Analysts Downgrade RBS

Morningstar equity analysts are lowering their fair value estimate for Royal Bank of Scotland, as challenges remain

Derya Guzel 11 April, 2018 | 8:55AM
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Royal Bank of Scotland RBS downgrade bank financial UK equity

After reflecting on 2017 actual numbers, having a fresh look at our estimates, Morningstar equity analysts are lowering their fair value estimate for Royal Bank of Scotland (RBS) to £2.90 per share from £3.

While there are signs of green shoots in RBS’ revenue generation, challenges regarding litigation and restructuring costs, as well as revenue generation, remain to be dealt with in the short term. RBS posted 2017 full-year annual net income of £752 million versus a £7 billion net loss in 2016.

While operationally somewhat better than the previous year, significantly lower litigation and conduct cost and lower restructuring costs helped RBS return to profit. Although it is rather slower than peers, it seems RBS management has found a good path to resolve outstanding issues and to operationally catch up with other banks on digitalisation.

RBS still needs to resolve its biggest litigation and conduct issues relating to U.S. Department of Justice, which remains a downside risk to profit in the short term. No timeline has been given by RBS management, which said it continues its talks with U.S. authorities. We believe resolving these two conduct charges will be a big step for the bank and remove overhang created by the uncertainty.

RBS management reiterated its target of a 50% cost/income ratio by 2020. However, it has also increased its restructuring cost target by £1.5 billion to £2.5 billion, which we have reflected in our estimates. While we find a 50% cost/income ratio by 2020 rather ambitious, under our current estimate, we have RBS reaching 60% by 2022.

RBS Has No Advantage Over Peers

We assign no moat rating to RBS, meaning we do not believe the bank has a sustainable competitive advantage over peers. We believe the bank lost its economic moat when it made the wrong management decision to acquire ABN Amro in 2007-08, and it has not returned to profitability since.

Barriers to entry in the U.K. banking sector are relatively high. In comparison with European peers, we think the U.K. banking system remains less competitive and highly concentrated. The recent CMA investigation into U.K. retail banking has revealed that, as was the case back in the late 1990s, HSBC, Barclays, Royal Bank of Scotland, and Lloyds remain the dominant players and between them hold 80% of personal accounts and 85% of business accounts.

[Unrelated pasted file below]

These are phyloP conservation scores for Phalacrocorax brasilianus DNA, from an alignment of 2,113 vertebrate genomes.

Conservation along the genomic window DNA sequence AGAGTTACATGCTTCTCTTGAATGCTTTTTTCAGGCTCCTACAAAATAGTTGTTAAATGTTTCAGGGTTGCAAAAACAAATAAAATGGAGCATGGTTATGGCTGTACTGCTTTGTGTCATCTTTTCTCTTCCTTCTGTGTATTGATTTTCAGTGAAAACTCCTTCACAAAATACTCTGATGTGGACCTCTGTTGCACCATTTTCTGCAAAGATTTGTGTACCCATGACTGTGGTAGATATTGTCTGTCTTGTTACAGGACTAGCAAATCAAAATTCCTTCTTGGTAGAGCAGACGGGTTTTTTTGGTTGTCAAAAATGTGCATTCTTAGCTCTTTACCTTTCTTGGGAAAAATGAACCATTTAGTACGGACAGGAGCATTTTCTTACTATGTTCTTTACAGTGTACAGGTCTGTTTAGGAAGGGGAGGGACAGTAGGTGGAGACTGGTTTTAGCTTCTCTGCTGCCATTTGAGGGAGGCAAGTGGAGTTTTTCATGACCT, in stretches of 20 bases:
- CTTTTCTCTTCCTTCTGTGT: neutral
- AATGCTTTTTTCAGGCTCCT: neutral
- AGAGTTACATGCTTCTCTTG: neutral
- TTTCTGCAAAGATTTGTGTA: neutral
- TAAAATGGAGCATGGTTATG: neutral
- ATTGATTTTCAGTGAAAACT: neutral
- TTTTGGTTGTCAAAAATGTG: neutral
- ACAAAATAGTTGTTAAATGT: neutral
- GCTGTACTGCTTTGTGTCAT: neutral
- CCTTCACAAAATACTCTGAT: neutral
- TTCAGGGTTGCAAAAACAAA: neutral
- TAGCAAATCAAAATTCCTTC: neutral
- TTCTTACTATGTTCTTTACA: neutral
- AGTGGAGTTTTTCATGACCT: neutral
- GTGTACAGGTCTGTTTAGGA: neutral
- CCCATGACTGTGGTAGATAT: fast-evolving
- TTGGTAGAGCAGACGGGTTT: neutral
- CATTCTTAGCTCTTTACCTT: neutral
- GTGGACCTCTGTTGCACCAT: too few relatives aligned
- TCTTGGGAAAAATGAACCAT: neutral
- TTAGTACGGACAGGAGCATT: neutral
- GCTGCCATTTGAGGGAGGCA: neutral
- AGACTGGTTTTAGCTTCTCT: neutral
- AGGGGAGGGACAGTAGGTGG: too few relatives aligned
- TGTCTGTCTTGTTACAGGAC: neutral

With regards to the risks posed by Brexit, some U.K. banks under our coverage are clearly much more dependent on local economic developments, £revenue, and passporting arrangements than others. However, we believe any potential cost from the loss of passporting rights should be meagre and manageable in terms of banks’ P&Ls. In that sense, RBS and Lloyds will be less affected than Barclays when it comes to the increase in cost from the loss of passporting rights, as around 95% of their assets and banking activity are located within the U.K.

The information contained within is for educational and informational purposes ONLY. It is not intended nor should it be considered an invitation or inducement to buy or sell a security or securities noted within nor should it be viewed as a communication intended to persuade or incite you to buy or sell security or securities noted within. Any commentary provided is the opinion of the author and should not be considered a personalised recommendation. The information contained within should not be a person's sole basis for making an investment decision. Please contact your financial professional before making an investment decision.

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Securities Mentioned in Article

Security NamePriceChange (%)Morningstar
Rating
NatWest Group PLC307.20 GBX-2.01Rating

About Author

Derya Guzel  is an Equity Analyst for Morningstar

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